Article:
Lung bud

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The lung bud sometimes referred to as the respiratory bud forms from the respiratory diverticulum, an embryological endodermal structure that develops into the respiratory tract organs such as the larynx, trachea, bronchi and lungs. It arises from part of the laryngotracheal tube.

Lung bud
Bronchial buds from a human embryo of about four weeks, showing commencing lobulations.
Lungs of a human embryo at about six weeks
PrecursorVentral part of the foregut
Gives rise toLower respiratory tract
SystemRespiratory system
LatinGemma pulmonalis,
gemma respiratoria
Anatomical terminology

Early stageEdit

In the fourth week of development, the respiratory diverticulum,[1] starts to grow from the ventral (front) side of the foregut into the mesoderm that surrounds it, forming the lung bud. Around the 28th day, during the separation of the lung bud from the foregut it forms the trachea and splits into two bronchial buds, one on each side.[1][2]

Molecular signalingEdit

The molecular signaling involved in the specification of the respiratory bud starts with the expression of the Nbx2-1 gene, which determines the respiratory field – the area where the respiratory bud will begin to grow from. The signaling that makes the growth of the respiratory bud possible is complex and involves a number of interactions between the mesoderm and the respiratory bud epithelium, in which members of the Fgf and Fgfr family of genes express.[3]

Separation of trachea and esophagusEdit

At first, the posterior part of the trachea is open to the esophagus, but as the bud elongates two longitudinal mesodermal ridges known as the laryngotracheal folds, begin to form and grow until they join, forming a wall between the two organs. An incomplete separation of the organs leads to a congenital abnormality known as a tracheoesophageal fistula.[2]

Larynx developmentEdit

The epithelium of the larynx is of endodermal origin, but the laryngeal cartilages, unlike the rest of the respiratory bud connective tissue, come from the mesenchyme of the fourth and sixth pharyngeal arches. The fourth pharyngeal arch, adjacent to what will be the root of the tongue, will become the epiglottis. The sixth pharyngeal arch, located around the laryngeal orifice, will become the thyroid, cricoid and arytenoid cartilages. These structures are formed in a process in which the lining cells of the primitive larynx proliferate and occlude it. Later, it recanalizes leaving two membrane-like structures: the vocal folds and the vestibular folds. In between, an enlarged space, the ventricle, remains.[2] Failure in this process leads to a serious but rare condition called congenital atresia of the larynx.[4]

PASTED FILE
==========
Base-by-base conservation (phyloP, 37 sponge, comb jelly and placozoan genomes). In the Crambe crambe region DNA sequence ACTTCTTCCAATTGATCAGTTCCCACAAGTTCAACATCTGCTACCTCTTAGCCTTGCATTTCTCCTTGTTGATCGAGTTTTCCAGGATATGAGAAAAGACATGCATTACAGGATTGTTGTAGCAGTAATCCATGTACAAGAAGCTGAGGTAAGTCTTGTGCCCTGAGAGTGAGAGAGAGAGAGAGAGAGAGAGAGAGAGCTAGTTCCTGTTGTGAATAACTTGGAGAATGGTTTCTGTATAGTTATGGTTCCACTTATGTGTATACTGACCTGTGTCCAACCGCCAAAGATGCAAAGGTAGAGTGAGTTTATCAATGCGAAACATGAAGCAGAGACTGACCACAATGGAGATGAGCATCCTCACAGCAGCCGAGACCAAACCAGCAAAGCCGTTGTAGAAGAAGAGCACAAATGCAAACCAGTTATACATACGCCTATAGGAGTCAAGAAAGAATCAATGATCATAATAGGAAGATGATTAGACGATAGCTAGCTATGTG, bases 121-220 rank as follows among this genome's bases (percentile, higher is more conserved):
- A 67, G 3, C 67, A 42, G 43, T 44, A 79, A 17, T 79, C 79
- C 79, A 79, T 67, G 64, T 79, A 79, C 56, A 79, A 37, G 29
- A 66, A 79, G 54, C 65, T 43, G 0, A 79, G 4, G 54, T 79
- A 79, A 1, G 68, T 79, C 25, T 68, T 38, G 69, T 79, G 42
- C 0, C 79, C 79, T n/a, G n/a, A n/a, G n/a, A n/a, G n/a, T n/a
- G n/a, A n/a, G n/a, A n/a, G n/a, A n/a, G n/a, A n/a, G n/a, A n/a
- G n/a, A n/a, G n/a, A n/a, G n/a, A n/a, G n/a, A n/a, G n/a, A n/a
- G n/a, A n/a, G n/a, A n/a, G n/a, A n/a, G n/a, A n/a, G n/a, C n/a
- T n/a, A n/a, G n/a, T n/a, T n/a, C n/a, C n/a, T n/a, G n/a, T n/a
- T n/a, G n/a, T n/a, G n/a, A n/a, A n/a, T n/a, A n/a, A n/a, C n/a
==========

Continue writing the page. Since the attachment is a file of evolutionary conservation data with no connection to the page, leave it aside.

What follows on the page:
Later developmentEdit

After the lung buds have formed, they begin to grow and branch forming a primitive version of the bronchial tree, determining how the lobes of the lung will be arranged in the mature organ.[2] The first stage of alveolar development, spanning between the fifth and the 16th week of development, is called the pseudoglandular stage.[5] It is so called because of the histological appearance of the primitive alveoli, which resemble glandular tissue. After the pseudoglandular stage, the lung enters the canalicular and saccular phases. During these stages, the terminal tubes narrow and give rise to small saccules, which become increasingly associated with capillaries as to make gas exchange possible. The alveolar epithelium begins to differentiate into two distinct types of cells: type I pneumocytes and type II pneumocytes, as well as the respiratory epithelium of the trachea and bronchial tree.[6]


This article incorporates text in the public domain from page 1071 of the 20th edition of Gray's Anatomy (1918)

  1. ^ a b Larsen, William J. (2001). Human embryology (3. ed.). Philadelphia, Pa.: Churchill Livingstone. p. 143. ISBN 0-443-06583-7.
  2. ^ a b c d Sadler, T. (2010). Langman's medical embryology (11th ed.). Philadelphia: Lippincott William & Wilkins. pp. 202–204. ISBN 978-0-7817-9069-7.
  3. ^ Cardoso, W.V. and Kotton, D.N., Specification and patterning of the respiratory system (July 16, 2008), StemBook, ed. The Stem Cell Research Community, StemBook, doi/10.3824/stembook.1.10.1
  4. ^ Smith II, Bain AD. (1965). "Congenital atresia of the larynx" (PDF). Annals of Otology, Rhinology, and Laryngology. 74 (2): 338–349. doi:10.1177/000348946507400205.
  5. ^ Phases of lung development
  6. ^ Morrisey EE, Hogan BL (2010). "Preparing for the first breath: genetic and cellular mechanisms in lung development". Developmental Cell. 18 (1): 8–23. doi:10.1016/j.devcel.2009.12.010. PMC 3736813. PMID 20152174.

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